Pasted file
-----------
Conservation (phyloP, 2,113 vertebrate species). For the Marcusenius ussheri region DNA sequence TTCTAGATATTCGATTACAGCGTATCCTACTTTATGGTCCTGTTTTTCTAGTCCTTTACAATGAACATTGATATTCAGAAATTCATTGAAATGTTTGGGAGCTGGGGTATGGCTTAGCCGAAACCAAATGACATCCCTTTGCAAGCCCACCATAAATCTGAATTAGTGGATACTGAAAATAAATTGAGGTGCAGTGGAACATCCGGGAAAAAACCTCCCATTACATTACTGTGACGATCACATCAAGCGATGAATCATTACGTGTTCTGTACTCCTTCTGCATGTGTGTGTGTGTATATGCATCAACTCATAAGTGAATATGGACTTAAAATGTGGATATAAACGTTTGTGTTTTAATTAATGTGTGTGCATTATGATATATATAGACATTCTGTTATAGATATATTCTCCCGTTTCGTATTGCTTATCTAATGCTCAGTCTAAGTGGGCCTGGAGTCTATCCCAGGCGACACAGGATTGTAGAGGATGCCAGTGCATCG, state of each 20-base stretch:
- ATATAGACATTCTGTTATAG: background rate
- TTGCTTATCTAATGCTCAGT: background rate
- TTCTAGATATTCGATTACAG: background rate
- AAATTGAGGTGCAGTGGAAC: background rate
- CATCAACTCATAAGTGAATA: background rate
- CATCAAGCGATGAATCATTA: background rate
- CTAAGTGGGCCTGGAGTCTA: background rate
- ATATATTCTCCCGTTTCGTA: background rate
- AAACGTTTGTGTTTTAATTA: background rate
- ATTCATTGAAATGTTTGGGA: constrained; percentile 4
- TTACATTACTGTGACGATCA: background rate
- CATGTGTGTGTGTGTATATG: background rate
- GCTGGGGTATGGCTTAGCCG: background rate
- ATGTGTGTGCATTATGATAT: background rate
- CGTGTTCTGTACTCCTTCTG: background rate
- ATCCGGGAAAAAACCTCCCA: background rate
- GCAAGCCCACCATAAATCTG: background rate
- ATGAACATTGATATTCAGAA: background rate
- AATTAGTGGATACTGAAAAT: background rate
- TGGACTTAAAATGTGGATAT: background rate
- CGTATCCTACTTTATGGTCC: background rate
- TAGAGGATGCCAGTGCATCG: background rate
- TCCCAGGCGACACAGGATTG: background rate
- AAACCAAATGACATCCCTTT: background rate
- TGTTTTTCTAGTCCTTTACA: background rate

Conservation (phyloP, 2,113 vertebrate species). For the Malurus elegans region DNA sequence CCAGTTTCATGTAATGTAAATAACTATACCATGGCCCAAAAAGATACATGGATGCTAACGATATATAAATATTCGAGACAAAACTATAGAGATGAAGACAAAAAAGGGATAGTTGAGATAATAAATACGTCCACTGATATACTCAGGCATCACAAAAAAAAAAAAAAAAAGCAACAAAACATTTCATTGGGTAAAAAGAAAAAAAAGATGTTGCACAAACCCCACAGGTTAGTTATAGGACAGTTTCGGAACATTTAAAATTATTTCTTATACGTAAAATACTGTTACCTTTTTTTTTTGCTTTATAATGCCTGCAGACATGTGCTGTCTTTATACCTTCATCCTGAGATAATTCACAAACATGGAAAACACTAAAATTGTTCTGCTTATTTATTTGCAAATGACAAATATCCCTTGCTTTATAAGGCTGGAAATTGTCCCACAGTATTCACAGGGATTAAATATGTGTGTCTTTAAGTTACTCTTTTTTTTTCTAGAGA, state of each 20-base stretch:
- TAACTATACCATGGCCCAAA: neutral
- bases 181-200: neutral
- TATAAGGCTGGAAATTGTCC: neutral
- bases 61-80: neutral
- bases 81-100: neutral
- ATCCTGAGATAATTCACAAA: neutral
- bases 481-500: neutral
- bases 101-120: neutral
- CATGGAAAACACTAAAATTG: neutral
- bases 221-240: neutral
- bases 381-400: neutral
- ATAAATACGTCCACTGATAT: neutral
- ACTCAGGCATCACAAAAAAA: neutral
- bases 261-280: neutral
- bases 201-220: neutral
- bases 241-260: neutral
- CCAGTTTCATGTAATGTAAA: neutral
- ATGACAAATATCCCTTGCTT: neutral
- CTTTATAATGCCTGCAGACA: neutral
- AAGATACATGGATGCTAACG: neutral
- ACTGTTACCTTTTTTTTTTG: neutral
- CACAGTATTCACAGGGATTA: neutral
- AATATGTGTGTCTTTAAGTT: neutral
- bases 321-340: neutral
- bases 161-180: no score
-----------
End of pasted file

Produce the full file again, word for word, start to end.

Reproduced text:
Conservation (phyloP, 2,113 vertebrate species). For the Marcusenius ussheri region DNA sequence TTCTAGATATTCGATTACAGCGTATCCTACTTTATGGTCCTGTTTTTCTAGTCCTTTACAATGAACATTGATATTCAGAAATTCATTGAAATGTTTGGGAGCTGGGGTATGGCTTAGCCGAAACCAAATGACATCCCTTTGCAAGCCCACCATAAATCTGAATTAGTGGATACTGAAAATAAATTGAGGTGCAGTGGAACATCCGGGAAAAAACCTCCCATTACATTACTGTGACGATCACATCAAGCGATGAATCATTACGTGTTCTGTACTCCTTCTGCATGTGTGTGTGTGTATATGCATCAACTCATAAGTGAATATGGACTTAAAATGTGGATATAAACGTTTGTGTTTTAATTAATGTGTGTGCATTATGATATATATAGACATTCTGTTATAGATATATTCTCCCGTTTCGTATTGCTTATCTAATGCTCAGTCTAAGTGGGCCTGGAGTCTATCCCAGGCGACACAGGATTGTAGAGGATGCCAGTGCATCG, state of each 20-base stretch:
- ATATAGACATTCTGTTATAG: background rate
- TTGCTTATCTAATGCTCAGT: background rate
- TTCTAGATATTCGATTACAG: background rate
- AAATTGAGGTGCAGTGGAAC: background rate
- CATCAACTCATAAGTGAATA: background rate
- CATCAAGCGATGAATCATTA: background rate
- CTAAGTGGGCCTGGAGTCTA: background rate
- ATATATTCTCCCGTTTCGTA: background rate
- AAACGTTTGTGTTTTAATTA: background rate
- ATTCATTGAAATGTTTGGGA: constrained; percentile 4
- TTACATTACTGTGACGATCA: background rate
- CATGTGTGTGTGTGTATATG: background rate
- GCTGGGGTATGGCTTAGCCG: background rate
- ATGTGTGTGCATTATGATAT: background rate
- CGTGTTCTGTACTCCTTCTG: background rate
- ATCCGGGAAAAAACCTCCCA: background rate
- GCAAGCCCACCATAAATCTG: background rate
- ATGAACATTGATATTCAGAA: background rate
- AATTAGTGGATACTGAAAAT: background rate
- TGGACTTAAAATGTGGATAT: background rate
- CGTATCCTACTTTATGGTCC: background rate
- TAGAGGATGCCAGTGCATCG: background rate
- TCCCAGGCGACACAGGATTG: background rate
- AAACCAAATGACATCCCTTT: background rate
- TGTTTTTCTAGTCCTTTACA: background rate

Conservation (phyloP, 2,113 vertebrate species). For the Malurus elegans region DNA sequence CCAGTTTCATGTAATGTAAATAACTATACCATGGCCCAAAAAGATACATGGATGCTAACGATATATAAATATTCGAGACAAAACTATAGAGATGAAGACAAAAAAGGGATAGTTGAGATAATAAATACGTCCACTGATATACTCAGGCATCACAAAAAAAAAAAAAAAAAGCAACAAAACATTTCATTGGGTAAAAAGAAAAAAAAGATGTTGCACAAACCCCACAGGTTAGTTATAGGACAGTTTCGGAACATTTAAAATTATTTCTTATACGTAAAATACTGTTACCTTTTTTTTTTGCTTTATAATGCCTGCAGACATGTGCTGTCTTTATACCTTCATCCTGAGATAATTCACAAACATGGAAAACACTAAAATTGTTCTGCTTATTTATTTGCAAATGACAAATATCCCTTGCTTTATAAGGCTGGAAATTGTCCCACAGTATTCACAGGGATTAAATATGTGTGTCTTTAAGTTACTCTTTTTTTTTCTAGAGA, state of each 20-base stretch:
- TAACTATACCATGGCCCAAA: neutral
- bases 181-200: neutral
- TATAAGGCTGGAAATTGTCC: neutral
- bases 61-80: neutral
- bases 81-100: neutral
- ATCCTGAGATAATTCACAAA: neutral
- bases 481-500: neutral
- bases 101-120: neutral
- CATGGAAAACACTAAAATTG: neutral
- bases 221-240: neutral
- bases 381-400: neutral
- ATAAATACGTCCACTGATAT: neutral
- ACTCAGGCATCACAAAAAAA: neutral
- bases 261-280: neutral
- bases 201-220: neutral
- bases 241-260: neutral
- CCAGTTTCATGTAATGTAAA: neutral
- ATGACAAATATCCCTTGCTT: neutral
- CTTTATAATGCCTGCAGACA: neutral
- AAGATACATGGATGCTAACG: neutral
- ACTGTTACCTTTTTTTTTTG: neutral
- CACAGTATTCACAGGGATTA: neutral
- AATATGTGTGTCTTTAAGTT: neutral
- bases 321-340: neutral
- bases 161-180: no score